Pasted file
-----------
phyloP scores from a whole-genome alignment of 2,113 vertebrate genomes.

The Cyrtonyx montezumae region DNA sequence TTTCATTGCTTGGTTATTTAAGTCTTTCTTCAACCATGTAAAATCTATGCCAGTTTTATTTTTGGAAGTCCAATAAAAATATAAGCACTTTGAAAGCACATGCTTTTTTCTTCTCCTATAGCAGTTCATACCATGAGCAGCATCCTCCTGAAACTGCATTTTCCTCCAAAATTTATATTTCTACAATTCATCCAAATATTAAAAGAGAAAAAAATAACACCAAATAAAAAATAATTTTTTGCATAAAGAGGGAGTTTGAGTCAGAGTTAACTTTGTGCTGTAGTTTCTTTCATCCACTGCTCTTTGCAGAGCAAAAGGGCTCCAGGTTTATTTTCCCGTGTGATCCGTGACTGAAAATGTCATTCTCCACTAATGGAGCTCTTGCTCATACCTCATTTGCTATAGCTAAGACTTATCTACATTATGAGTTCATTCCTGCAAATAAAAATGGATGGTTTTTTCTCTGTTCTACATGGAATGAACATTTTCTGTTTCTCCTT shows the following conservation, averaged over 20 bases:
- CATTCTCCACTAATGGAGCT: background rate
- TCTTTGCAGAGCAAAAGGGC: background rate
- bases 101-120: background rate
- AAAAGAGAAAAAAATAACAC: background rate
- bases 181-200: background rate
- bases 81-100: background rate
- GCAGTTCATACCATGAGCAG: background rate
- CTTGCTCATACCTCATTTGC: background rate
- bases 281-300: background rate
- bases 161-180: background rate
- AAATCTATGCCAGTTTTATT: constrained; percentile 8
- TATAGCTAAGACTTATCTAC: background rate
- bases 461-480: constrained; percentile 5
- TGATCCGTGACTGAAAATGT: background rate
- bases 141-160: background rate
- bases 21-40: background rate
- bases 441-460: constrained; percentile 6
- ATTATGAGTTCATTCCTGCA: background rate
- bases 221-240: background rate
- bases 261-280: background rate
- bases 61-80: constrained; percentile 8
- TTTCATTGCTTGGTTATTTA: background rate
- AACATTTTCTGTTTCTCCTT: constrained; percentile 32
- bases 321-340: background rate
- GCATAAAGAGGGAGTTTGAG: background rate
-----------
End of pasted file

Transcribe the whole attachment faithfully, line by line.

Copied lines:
phyloP scores from a whole-genome alignment of 2,113 vertebrate genomes.

The Cyrtonyx montezumae region DNA sequence TTTCATTGCTTGGTTATTTAAGTCTTTCTTCAACCATGTAAAATCTATGCCAGTTTTATTTTTGGAAGTCCAATAAAAATATAAGCACTTTGAAAGCACATGCTTTTTTCTTCTCCTATAGCAGTTCATACCATGAGCAGCATCCTCCTGAAACTGCATTTTCCTCCAAAATTTATATTTCTACAATTCATCCAAATATTAAAAGAGAAAAAAATAACACCAAATAAAAAATAATTTTTTGCATAAAGAGGGAGTTTGAGTCAGAGTTAACTTTGTGCTGTAGTTTCTTTCATCCACTGCTCTTTGCAGAGCAAAAGGGCTCCAGGTTTATTTTCCCGTGTGATCCGTGACTGAAAATGTCATTCTCCACTAATGGAGCTCTTGCTCATACCTCATTTGCTATAGCTAAGACTTATCTACATTATGAGTTCATTCCTGCAAATAAAAATGGATGGTTTTTTCTCTGTTCTACATGGAATGAACATTTTCTGTTTCTCCTT shows the following conservation, averaged over 20 bases:
- CATTCTCCACTAATGGAGCT: background rate
- TCTTTGCAGAGCAAAAGGGC: background rate
- bases 101-120: background rate
- AAAAGAGAAAAAAATAACAC: background rate
- bases 181-200: background rate
- bases 81-100: background rate
- GCAGTTCATACCATGAGCAG: background rate
- CTTGCTCATACCTCATTTGC: background rate
- bases 281-300: background rate
- bases 161-180: background rate
- AAATCTATGCCAGTTTTATT: constrained; percentile 8
- TATAGCTAAGACTTATCTAC: background rate
- bases 461-480: constrained; percentile 5
- TGATCCGTGACTGAAAATGT: background rate
- bases 141-160: background rate
- bases 21-40: background rate
- bases 441-460: constrained; percentile 6
- ATTATGAGTTCATTCCTGCA: background rate
- bases 221-240: background rate
- bases 261-280: background rate
- bases 61-80: constrained; percentile 8
- TTTCATTGCTTGGTTATTTA: background rate
- AACATTTTCTGTTTCTCCTT: constrained; percentile 32
- bases 321-340: background rate
- GCATAAAGAGGGAGTTTGAG: background rate